The software for a website called "Facemash" was written by Zuckerberg, then a second-year Harvard student, in the year 2003. He put his talent to improper use by hacking into the security network of Harvard. To fill his new website, he duplicated the student ID pictures used by the dorms and uploaded them there. Anyone who visited the site could see photos of two students side-by-side and choose who among the two was "hot" or "not." Facemash opened on October 28, 2003, but a few days later, it was closed. Zuckerberg faced significant allegations of breach of security, infringement of intellectual property rights, invasion of personal privacy, and even expulsion from Harvard.
"The Facebook," now known as "Facebook," was founded in a Harvard dorm room on February 4, 2004, by Mark Zuckerberg, Eduardo Saverin, Dustin Moskovitz, and Chris Hughes. | Photo by Souvik Banerjee on Unsplash
Facebook, which has now grown to become the world's most popular social networking site, was sparked by a failed attempt to encourage internet users to evaluate each other's pictures. "The Facebook," now known as "Facebook," was founded in a Harvard dorm room on February 4, 2004, by Mark Zuckerberg, Eduardo Saverin, Dustin Moskovitz, and Chris Hughes. The site was named after the directories sent to university students to assist them in getting to know one another better. His troubles began again six days later when Harvard seniors Cameron Winklevoss, Tyler Winklevoss, and Divya Narendra charged them with stealing their ideas for the HarvardConnection social networking website, which they were developing at the time. Later, a lawsuit was filed against Zuckerberg, but the case was finally resolved without going to court. At first, only Harvard students were allowed to register on the website. However, over time, Zuckerberg sought the assistance of a handful of his classmates to assist in expanding the website.
ALSO READ: The Other Side Of Social Media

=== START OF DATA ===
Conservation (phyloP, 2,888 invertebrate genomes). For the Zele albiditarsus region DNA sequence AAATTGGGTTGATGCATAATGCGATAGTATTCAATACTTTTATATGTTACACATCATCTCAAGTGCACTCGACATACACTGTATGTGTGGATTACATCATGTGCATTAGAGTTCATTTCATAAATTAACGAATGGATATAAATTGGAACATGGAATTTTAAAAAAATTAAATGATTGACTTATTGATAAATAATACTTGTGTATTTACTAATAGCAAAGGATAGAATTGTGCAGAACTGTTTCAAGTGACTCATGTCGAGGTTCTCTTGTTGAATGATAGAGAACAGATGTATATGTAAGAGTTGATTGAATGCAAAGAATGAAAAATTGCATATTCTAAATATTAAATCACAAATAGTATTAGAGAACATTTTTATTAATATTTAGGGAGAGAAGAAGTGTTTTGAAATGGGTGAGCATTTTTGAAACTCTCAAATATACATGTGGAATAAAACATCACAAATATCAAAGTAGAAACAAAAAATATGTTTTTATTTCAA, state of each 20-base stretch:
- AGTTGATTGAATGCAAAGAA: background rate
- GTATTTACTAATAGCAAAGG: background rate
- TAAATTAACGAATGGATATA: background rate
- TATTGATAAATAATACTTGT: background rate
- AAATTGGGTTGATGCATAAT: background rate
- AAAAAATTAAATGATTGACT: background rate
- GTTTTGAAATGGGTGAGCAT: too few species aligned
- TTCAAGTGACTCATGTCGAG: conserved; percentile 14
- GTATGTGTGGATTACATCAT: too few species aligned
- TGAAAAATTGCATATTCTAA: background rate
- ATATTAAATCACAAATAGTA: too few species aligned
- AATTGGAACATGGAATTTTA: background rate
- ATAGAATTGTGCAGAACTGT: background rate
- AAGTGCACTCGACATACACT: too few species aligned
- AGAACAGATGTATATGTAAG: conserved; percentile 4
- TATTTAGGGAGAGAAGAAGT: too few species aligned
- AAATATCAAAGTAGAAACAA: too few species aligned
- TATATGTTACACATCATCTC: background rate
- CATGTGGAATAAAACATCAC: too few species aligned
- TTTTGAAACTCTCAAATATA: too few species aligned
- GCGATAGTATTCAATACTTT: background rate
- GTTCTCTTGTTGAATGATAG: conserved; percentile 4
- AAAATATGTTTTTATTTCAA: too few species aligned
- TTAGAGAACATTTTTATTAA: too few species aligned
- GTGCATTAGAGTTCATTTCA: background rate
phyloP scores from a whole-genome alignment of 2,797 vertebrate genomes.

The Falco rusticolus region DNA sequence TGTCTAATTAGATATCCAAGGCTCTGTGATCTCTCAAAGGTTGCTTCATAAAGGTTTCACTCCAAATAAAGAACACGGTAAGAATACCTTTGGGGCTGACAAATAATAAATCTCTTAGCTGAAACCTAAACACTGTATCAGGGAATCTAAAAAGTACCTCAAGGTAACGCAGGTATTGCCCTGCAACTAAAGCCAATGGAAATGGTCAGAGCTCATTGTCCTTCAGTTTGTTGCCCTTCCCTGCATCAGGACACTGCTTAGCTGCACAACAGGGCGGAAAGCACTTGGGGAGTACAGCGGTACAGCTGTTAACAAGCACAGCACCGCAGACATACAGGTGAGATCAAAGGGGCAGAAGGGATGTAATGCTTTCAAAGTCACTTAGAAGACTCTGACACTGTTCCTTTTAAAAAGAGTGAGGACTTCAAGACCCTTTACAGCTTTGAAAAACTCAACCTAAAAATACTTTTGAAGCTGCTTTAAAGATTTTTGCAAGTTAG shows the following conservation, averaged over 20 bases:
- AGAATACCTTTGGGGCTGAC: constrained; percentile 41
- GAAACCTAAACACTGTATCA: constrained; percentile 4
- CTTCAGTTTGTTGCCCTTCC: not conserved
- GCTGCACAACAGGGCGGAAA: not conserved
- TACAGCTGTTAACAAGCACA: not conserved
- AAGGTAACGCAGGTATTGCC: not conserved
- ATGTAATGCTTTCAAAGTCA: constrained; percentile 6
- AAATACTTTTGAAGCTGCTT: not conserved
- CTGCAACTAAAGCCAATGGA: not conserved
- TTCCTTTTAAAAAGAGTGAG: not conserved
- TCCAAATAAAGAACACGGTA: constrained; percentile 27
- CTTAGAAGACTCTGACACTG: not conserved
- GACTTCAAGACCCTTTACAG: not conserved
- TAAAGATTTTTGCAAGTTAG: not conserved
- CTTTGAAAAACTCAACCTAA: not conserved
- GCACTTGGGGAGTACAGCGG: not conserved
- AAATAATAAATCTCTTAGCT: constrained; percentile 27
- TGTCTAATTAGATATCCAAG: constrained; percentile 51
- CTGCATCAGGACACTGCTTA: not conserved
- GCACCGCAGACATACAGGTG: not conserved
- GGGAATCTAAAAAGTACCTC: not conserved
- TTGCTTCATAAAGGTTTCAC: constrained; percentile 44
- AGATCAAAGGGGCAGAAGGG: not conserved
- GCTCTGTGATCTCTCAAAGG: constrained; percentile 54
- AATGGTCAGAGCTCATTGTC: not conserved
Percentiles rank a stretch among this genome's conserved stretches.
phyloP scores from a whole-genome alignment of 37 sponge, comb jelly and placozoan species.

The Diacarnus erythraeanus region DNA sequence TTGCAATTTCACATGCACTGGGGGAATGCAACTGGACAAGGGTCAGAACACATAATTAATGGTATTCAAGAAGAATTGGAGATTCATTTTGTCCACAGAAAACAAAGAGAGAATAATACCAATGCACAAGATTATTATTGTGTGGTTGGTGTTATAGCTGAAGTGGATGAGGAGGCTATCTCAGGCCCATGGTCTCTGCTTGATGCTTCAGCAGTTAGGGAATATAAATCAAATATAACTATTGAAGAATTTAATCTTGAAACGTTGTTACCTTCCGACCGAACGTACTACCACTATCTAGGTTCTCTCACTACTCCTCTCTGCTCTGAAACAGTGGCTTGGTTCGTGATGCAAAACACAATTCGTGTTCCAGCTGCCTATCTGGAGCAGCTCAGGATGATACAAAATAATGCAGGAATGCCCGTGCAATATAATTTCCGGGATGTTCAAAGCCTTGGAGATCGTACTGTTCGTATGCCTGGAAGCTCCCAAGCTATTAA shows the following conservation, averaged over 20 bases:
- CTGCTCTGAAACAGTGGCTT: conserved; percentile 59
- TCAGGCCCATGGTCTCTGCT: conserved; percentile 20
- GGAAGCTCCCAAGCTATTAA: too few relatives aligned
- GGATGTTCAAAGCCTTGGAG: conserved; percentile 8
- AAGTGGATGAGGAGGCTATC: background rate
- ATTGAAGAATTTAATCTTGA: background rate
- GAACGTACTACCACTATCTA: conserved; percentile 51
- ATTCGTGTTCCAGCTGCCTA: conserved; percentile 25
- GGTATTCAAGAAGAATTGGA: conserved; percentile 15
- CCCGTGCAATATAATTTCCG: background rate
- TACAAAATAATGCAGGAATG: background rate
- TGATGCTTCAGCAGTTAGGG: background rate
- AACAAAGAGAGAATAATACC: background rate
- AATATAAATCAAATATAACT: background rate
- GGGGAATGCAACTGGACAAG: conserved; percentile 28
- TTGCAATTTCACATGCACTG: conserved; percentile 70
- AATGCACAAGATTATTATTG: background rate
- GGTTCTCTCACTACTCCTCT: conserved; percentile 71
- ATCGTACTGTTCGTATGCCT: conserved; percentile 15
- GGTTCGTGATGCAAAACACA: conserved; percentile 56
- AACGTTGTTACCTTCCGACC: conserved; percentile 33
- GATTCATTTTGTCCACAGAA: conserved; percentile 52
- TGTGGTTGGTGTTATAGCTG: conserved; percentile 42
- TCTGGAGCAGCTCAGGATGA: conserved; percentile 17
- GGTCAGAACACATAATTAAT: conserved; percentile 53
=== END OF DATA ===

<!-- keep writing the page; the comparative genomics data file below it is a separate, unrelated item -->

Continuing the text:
Sean Parker was appointed as the company's president in 2004. An investment of $12.7 million in the company from Accel Partners in the following year allowed for developing a high school student-focused version of the network. Facebook stated in September 2006 that anybody who was at least 13 years old and had a valid email address could become a member of the social networking site.
According to a study by the analytics website Compete.com, Facebook was declared the most widely used social networking service globally by 2009. | Wikimedia Commons
According to a study by the analytics website Compete.com, Facebook was declared the most widely used social networking service globally by 2009. The site's revenues ultimately propelled Zuckerberg to the status of the world's youngest multi-billionaire; he has done his bit to help others benefit from their success. In 2010, he and other wealthy businessmen committed to giving at least half of their fortune to charitable causes. Zuckerberg and his wife, Priscilla Chan, have contributed a total of $25 million to the Ebola virus's battle. Additionally, they stated that they would donate 99 percent of their Facebook shares to the Chan Zuckerberg Initiative, a non-profit organization dedicated to improving lives via education, health, scientific research, and energy.
Keywords: harvard, Harvard connection, facemash, social networking, zuckerberg, facebook